Wearing face masks and face shields, frequent hand-washing and disinfectant use, social distancing, avoidance of crowded areas, self- quarantine as soon as symptoms appear, and meticulous contact-tracing of would-be carriers have become the norms for fighting the pandemic. The ultimate goal is herd immunity from the virus, which is achieved by mass vaccination. Given the current state of community lockdowns, followed by the lifting of restrictions depending on the surge of diagnosed Covid cases, it is unclear how university employees and students will adapt to the changing conditions in our country and city. Health protocols would not be resisted if people solely worried about health and ignored economic motives. Authorities must address non-compliance and, to a lesser extent, disregarding health rules because the other half of the problem has a wider variety of negative impacts on individuals and families.
For employees, 1) untruthful reporting of their health, thinking that symptoms are mild and that further absences will cut on their paid number of leave of absence, 2) hasty and even missed filling- up of protocol questionnaires at the gate because it has become repetitive and considered a waste of time, and 3) willful delaying and eventually missing scheduled anti-Covid vaccination in their re-entry. The following delinquencies have been noticed for the few students who visit school to settle accounts and those who chose partial face- to-face education in December 2021: 1) irresponsible late submission of mandatory laboratory exam results on the day of their rotation, leaving little time for proper health screening, 2) unconscious disobedience of properly marked right of way around campus, and 3) admission to remaining unvaccinated primarily on the insistence of parents due to personal beliefs.

Given the attitude of a portion of the schools population toward the present health protocols, it may benefit to conduct studies on all stakeholders views of these preventive medicine instruments. It would assist if a majority, if not all, consider preventive measures useful and practical in fighting the pandemic and other infectious diseases. However, understanding why some stakeholders risk bypassing or even ignoring protocols would be helpful. But what could be most helpful is making all questionnaire respondents better informed of these preventive measures and their benefits if observed by the majority, and then motivating them to help authorities reach out to the greater population. Better promotion of primary health care and credible scientific evidence from accurate, updated, and consistent profiling of individual health records would progress health disciplines. In October 2021, the universitys first employee died from the COVID-19 epidemic during School Year 2021–2022. The deceased had no anti- Covid immunization and had uncontrolled co- morbidities at the time of infection, according to a recent university clinic check-up.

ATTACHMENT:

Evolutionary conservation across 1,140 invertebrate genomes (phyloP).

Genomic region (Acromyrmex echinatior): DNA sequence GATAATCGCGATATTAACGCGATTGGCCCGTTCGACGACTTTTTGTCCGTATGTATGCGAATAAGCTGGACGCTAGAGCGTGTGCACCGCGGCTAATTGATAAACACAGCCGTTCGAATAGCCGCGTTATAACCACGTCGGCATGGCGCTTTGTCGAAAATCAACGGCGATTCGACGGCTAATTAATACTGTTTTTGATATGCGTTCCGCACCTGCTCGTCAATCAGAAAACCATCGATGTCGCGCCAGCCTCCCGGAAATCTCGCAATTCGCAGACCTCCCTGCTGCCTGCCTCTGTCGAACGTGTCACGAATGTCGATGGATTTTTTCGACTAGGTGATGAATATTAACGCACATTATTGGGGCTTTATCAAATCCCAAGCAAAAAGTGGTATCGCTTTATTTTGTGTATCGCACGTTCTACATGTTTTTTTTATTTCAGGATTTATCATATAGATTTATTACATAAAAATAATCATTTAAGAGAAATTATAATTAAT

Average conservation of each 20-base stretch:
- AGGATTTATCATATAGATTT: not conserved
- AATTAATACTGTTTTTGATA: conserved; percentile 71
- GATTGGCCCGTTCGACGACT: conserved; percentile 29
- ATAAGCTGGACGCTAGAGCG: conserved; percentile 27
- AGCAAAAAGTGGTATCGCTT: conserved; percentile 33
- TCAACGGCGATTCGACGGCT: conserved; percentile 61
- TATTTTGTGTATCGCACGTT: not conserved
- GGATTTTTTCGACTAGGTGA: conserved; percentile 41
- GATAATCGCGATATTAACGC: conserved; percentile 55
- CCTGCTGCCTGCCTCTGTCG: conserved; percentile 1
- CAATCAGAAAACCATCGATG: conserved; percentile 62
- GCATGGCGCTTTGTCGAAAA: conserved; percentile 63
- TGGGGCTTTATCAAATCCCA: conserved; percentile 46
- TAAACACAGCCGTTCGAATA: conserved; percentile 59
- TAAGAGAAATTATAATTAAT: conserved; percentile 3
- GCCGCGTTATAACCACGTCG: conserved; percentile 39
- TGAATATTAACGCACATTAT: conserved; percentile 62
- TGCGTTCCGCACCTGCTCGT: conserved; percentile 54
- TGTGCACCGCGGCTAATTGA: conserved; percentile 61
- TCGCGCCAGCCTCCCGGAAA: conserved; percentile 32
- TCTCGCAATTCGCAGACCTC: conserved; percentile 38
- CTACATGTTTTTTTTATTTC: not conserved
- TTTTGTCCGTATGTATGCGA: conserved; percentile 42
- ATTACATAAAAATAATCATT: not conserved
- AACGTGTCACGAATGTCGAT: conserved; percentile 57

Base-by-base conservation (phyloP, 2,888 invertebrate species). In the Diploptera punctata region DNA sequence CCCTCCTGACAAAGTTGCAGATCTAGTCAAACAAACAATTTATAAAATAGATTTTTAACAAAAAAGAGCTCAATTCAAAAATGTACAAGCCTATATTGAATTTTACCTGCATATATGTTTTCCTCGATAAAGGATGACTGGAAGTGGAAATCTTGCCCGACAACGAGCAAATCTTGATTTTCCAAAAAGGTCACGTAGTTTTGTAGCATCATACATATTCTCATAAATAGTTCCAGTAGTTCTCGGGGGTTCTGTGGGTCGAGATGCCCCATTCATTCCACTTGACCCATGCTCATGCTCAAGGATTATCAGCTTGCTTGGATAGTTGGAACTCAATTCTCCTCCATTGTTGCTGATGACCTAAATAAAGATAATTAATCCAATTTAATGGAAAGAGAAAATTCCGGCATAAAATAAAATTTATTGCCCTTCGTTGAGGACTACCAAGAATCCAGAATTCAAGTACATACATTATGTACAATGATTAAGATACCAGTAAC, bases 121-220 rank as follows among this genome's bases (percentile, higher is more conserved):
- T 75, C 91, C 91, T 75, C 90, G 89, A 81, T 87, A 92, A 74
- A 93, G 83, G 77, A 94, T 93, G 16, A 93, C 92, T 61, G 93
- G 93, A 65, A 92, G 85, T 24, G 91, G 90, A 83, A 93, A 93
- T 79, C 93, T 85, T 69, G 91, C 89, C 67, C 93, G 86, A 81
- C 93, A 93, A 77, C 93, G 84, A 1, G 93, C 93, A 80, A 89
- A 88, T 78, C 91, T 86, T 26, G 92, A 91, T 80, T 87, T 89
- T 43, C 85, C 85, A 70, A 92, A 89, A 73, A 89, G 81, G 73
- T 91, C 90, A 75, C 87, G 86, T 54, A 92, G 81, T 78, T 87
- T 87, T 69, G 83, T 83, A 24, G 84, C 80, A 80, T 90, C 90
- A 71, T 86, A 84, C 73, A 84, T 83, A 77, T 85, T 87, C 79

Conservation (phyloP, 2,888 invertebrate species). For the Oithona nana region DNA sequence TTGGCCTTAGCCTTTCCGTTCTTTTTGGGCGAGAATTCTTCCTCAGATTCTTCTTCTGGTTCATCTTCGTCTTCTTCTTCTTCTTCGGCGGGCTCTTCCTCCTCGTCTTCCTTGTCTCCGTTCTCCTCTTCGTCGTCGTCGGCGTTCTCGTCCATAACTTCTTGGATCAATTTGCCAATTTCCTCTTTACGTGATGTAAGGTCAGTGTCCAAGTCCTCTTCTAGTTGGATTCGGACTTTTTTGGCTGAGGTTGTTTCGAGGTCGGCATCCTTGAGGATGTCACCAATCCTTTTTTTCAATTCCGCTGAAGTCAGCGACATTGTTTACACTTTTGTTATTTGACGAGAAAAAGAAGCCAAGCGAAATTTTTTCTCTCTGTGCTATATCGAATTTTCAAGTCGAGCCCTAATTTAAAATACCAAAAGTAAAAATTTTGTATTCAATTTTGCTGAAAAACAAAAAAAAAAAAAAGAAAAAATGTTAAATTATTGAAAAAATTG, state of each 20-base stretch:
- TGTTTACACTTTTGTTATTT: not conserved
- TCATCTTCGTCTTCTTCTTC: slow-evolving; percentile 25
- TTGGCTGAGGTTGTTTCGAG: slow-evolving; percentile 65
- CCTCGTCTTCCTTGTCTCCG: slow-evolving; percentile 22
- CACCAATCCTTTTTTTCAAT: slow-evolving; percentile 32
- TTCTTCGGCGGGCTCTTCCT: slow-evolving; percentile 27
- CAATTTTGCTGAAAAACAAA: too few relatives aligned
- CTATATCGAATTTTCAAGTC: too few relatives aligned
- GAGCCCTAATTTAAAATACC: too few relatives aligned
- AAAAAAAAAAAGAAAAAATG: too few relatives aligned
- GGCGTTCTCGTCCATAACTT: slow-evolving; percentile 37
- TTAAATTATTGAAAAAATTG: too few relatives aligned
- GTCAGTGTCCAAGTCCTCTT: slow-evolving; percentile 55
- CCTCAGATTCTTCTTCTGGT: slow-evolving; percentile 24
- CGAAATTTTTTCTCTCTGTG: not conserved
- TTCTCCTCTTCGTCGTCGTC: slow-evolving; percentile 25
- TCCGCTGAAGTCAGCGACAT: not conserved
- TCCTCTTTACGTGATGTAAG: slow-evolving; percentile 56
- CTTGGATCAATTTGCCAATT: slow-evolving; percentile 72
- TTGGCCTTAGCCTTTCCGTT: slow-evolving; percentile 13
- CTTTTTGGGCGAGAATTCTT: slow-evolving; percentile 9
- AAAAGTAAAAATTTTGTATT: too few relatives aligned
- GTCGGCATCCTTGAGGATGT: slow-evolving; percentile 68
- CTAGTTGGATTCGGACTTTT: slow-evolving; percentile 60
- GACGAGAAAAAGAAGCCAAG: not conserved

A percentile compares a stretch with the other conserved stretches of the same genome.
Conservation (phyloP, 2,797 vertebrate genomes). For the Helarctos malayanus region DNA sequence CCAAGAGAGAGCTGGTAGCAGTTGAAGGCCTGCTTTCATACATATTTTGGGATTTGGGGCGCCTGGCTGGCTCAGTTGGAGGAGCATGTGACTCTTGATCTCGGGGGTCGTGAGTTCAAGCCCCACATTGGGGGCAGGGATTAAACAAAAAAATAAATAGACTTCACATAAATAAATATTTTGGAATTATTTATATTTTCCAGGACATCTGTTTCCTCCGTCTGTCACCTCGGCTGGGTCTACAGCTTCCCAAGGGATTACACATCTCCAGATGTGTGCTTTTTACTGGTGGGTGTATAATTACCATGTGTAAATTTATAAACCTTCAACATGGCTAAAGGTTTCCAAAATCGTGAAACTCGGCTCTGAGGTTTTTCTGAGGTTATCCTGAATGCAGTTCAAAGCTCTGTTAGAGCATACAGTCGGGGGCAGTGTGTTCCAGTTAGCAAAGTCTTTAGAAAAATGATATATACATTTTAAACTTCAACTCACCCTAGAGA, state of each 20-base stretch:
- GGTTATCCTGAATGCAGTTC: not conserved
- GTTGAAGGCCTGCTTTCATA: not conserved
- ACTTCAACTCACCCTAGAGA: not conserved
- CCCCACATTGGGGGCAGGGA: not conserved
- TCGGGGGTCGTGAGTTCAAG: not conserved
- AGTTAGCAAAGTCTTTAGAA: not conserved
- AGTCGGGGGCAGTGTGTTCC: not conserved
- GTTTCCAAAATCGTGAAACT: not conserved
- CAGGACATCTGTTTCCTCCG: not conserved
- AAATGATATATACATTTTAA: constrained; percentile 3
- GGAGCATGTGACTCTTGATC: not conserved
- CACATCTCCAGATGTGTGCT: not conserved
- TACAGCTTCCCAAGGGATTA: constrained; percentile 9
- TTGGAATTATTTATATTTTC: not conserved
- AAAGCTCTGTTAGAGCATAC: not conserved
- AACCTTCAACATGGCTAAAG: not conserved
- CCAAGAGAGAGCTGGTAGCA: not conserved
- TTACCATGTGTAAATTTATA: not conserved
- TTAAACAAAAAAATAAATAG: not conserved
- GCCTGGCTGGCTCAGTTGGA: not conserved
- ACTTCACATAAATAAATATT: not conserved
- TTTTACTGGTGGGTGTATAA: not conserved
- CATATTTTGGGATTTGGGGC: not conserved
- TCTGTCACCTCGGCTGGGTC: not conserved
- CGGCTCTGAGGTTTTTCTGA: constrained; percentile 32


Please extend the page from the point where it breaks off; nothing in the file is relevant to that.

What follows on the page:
This study seeks to link higher health protocol awareness and appreciation to ULSs successful communicable disease prevention. It will initially only be known to respondents, with the goal of raising awareness among them and the public of the proven benefits of taking preventive measures seriously to fight COVID-19 and other communicable diseases. Since ULS is a university, personnel and students should understand health protocols thoroughly. The importance of their strict implementation may be overlooked. If a majority of responders approve of the protocols and commit to being as compliant as possible, the preventative measures will have a better chance of stopping COVID-19 and other infectious diseases.

Statement of the Problem